Alternating Chemotherapy and Gleevec® Effective for Elderly Patients

Alternating Chemotherapy and Gleevec® Effective for Elderly Patients with Philadelphia-positive ALL.

According to a study published in the journal Leukemia, treatment with Gleevec® (imatinib) and methylprednisolone alternated with chemotherapy improves outcomes among elderly patients with Philadelphia chromosome-positive acute lymphoblastic leukemia (ALL).

Acute lymphoblastic leukemia is a malignant disease or cancer of the blood characterized by the rapid uncontrolled growth of abnormal, immature white blood cells known as lymphoblasts.

Acute lymphoblastic leukemia is the most common leukemia in children, with approximately 3,000 new patients diagnosed each year in the United States. It is uncommon in adults between 15 and 50 years of age but occurs more frequently in individuals over 50 years of age.

Approximately 20% of ALL cases are caused by a specific genetic abnormality, referred to as the Philadelphia chromosome. The Philadelphia chromosome occurs when specific genetic information is switched. This genetic switching produces a protein called the Bcr-Abl tyrosine kinase. The Bcr-Abl tyrosine kinase protein aids cellular function and growth by modulating the flow into and out of cells of certain chemical information. This action initiates growth responses to chemical stimuli.

The pivotal problem with Bcr-Abl tyrosine kinase is that it performs its functions in an uncontrolled manner, leading to excessive replication and growth of cells-the hallmark trait of cancer. Patients who are Philadelphia chromosome positive typically do not respond well to standard therapies. Therefore, researchers continue to develop and explore new treatment strategies in an attempt to improve upon present treatment outcomes.

Gleevec® is a new type of therapy that has shown promise in producing anticancer responses in Philadelphia chromosome-positive ALL patients who no longer respond to standard therapies. Gleevec® produces its effects by binding to a specific site on the Bcr-Abl tyrosine kinase. The binding of Gleevec® blocks the growth effects facilitated by Bcr-Abl. This, in turn, halts the excessive replication and growth of cancer cells.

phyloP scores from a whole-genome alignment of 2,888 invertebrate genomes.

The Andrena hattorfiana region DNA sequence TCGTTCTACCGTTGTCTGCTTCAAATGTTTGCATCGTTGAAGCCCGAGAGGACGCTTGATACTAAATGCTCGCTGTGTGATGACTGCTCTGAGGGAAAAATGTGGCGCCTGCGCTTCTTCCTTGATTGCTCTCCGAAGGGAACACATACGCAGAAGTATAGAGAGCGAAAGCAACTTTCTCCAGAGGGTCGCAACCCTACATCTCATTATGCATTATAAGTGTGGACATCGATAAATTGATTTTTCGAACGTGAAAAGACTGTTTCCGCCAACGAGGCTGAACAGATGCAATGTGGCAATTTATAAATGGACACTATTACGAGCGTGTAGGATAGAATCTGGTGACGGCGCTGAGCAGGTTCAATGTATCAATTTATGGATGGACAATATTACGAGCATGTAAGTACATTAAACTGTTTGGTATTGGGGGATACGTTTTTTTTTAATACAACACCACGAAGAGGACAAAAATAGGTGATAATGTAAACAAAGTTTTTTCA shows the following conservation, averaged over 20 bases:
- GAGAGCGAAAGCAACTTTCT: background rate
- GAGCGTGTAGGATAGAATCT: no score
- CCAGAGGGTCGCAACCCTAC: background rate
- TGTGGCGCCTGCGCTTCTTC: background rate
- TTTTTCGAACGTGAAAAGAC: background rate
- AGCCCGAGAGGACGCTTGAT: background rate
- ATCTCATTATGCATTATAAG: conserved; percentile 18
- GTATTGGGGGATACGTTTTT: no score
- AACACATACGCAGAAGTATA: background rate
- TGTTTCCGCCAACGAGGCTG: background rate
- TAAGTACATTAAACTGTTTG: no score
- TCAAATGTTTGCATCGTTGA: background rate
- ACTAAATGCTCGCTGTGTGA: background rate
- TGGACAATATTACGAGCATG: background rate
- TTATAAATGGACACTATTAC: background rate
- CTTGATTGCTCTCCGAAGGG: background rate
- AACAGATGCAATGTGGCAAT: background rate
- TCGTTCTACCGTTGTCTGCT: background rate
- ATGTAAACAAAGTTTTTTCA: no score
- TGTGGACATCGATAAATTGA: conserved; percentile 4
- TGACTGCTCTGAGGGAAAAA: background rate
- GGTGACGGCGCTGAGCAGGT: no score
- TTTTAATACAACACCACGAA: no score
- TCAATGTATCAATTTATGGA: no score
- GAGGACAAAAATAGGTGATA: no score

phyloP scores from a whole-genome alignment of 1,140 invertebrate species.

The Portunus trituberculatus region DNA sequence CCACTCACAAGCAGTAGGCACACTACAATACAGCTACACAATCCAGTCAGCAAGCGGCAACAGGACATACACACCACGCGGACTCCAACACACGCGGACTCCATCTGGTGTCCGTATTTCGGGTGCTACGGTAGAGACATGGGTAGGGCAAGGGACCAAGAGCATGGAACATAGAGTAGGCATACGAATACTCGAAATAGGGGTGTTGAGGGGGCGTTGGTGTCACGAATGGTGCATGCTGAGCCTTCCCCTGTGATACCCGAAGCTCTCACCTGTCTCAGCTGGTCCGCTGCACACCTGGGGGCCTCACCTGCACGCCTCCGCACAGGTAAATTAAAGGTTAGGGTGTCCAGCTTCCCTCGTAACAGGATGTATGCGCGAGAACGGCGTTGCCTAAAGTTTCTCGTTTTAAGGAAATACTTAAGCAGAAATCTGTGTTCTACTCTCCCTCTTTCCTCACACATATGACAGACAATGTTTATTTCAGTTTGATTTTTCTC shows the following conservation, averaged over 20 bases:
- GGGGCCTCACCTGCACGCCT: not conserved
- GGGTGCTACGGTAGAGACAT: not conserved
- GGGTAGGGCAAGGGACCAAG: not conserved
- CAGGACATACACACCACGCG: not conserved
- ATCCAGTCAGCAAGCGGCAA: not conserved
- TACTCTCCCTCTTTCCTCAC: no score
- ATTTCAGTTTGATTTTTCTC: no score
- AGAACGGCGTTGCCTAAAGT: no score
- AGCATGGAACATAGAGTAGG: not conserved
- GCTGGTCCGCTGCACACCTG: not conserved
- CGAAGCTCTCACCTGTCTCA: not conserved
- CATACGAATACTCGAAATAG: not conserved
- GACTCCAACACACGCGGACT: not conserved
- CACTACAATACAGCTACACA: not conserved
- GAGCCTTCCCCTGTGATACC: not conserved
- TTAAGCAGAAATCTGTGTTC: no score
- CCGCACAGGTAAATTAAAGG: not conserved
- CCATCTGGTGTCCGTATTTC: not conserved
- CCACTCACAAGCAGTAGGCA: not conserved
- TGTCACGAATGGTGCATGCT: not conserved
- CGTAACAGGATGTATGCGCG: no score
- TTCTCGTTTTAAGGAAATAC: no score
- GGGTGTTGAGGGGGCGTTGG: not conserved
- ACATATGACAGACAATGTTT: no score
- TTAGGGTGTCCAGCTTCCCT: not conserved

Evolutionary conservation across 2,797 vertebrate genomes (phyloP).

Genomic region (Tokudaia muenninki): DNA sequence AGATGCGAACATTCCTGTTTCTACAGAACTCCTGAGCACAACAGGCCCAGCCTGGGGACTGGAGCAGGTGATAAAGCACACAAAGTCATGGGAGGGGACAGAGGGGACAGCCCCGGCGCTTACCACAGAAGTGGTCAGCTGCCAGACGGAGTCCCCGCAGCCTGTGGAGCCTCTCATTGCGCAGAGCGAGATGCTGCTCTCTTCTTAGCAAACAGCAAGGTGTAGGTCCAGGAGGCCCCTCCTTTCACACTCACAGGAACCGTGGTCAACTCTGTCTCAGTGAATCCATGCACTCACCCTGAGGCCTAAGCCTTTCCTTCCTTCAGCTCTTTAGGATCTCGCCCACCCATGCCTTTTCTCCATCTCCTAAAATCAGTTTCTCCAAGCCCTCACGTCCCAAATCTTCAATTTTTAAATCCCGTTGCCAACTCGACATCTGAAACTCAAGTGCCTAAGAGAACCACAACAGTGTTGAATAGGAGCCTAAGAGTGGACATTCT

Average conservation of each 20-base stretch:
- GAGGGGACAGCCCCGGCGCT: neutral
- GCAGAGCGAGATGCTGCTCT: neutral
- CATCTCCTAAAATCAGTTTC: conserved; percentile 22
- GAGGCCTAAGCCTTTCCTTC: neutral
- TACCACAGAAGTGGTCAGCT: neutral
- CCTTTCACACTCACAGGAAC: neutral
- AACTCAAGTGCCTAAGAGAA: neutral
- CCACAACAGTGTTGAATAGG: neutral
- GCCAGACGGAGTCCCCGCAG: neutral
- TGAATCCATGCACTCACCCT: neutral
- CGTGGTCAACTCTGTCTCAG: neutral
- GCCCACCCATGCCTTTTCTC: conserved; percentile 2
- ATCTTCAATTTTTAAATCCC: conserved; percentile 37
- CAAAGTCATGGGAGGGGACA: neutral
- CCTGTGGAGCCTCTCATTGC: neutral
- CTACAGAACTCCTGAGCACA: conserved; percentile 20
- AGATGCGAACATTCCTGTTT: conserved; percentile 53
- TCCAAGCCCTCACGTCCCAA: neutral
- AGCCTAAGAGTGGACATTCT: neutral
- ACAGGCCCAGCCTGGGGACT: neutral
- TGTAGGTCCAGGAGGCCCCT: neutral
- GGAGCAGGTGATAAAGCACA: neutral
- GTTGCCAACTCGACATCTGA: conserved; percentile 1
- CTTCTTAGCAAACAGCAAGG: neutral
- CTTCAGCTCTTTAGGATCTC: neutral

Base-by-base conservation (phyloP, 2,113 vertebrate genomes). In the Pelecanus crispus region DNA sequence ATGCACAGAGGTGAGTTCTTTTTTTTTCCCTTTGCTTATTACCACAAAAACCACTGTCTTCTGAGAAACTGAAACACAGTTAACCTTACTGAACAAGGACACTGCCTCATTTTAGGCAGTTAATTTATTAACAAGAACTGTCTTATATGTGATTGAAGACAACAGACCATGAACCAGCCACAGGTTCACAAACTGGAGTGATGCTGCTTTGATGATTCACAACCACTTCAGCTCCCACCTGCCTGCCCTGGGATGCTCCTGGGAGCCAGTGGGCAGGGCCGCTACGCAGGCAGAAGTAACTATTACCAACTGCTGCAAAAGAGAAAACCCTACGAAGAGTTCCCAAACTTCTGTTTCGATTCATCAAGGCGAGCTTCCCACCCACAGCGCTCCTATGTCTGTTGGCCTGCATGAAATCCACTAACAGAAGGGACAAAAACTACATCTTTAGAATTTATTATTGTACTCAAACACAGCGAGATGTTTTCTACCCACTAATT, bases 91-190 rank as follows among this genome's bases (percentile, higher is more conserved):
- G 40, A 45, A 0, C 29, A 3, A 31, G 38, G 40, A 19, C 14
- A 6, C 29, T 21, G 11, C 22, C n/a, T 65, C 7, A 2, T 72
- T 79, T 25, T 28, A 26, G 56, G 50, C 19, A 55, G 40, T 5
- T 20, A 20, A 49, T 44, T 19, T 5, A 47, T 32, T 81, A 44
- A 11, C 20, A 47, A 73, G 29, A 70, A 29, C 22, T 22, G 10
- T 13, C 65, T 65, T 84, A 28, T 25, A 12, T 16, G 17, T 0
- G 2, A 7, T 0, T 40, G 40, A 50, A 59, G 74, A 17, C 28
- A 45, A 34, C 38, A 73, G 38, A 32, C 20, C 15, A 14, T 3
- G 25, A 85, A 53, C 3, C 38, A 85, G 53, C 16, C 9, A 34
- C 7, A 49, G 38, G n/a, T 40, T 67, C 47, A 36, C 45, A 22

To explore the use of Gleevec in the treatment of elderly patients with Philadelphia-positive ALL, researchers conducted a study among 30 patients age 55 or older. None of the patients had received previous treatment for ALL. Initial treatment involved a sequence of steroids, chemotherapy, and Gleevec. Patients who achieved a complete remission received maintenance therapy consisting of alternating chemotherapy and Gleevec.

Treatment outcomes in study participants were compared to outcomes in a comparable group of patients who had previously received other standard therapy.

  • Study participants were more likely than comparison subjects to achieve a complete remission.
  • Survival at one year was 66% among study participants and 43% among comparison subjects.
  • The probability of surviving for one year without a relapse was 58% among study participants and 11% among comparison subjects.

The researchers conclude that use of Gleevec is likely to improve outcomes among elderly patients with Philadelphia chromosome-positive ALL.

Reference: Delannoy A, Delabesse E, Lheritier V et al. Imatinib and Methylprednisolone Alternated with Chemotherapy Improve the Outcome of Elderly Patients with Philadelphia-positive acute lymphoblastic leukemia: Results of the GRAALL AFR09 Study. Leukemia. 2006;20:1526-32.

Related News:

High-Dose Gleevec® and Low-Dose Chemotherapy Effective for Relapsed PH-Positive Acute Lymphoblastic Leukemia (3/17/2006)

Gleevec® Shows Promise for the Treatment of Select Patients with Acute Lymphoblastic Leukemia(6/13/2005)

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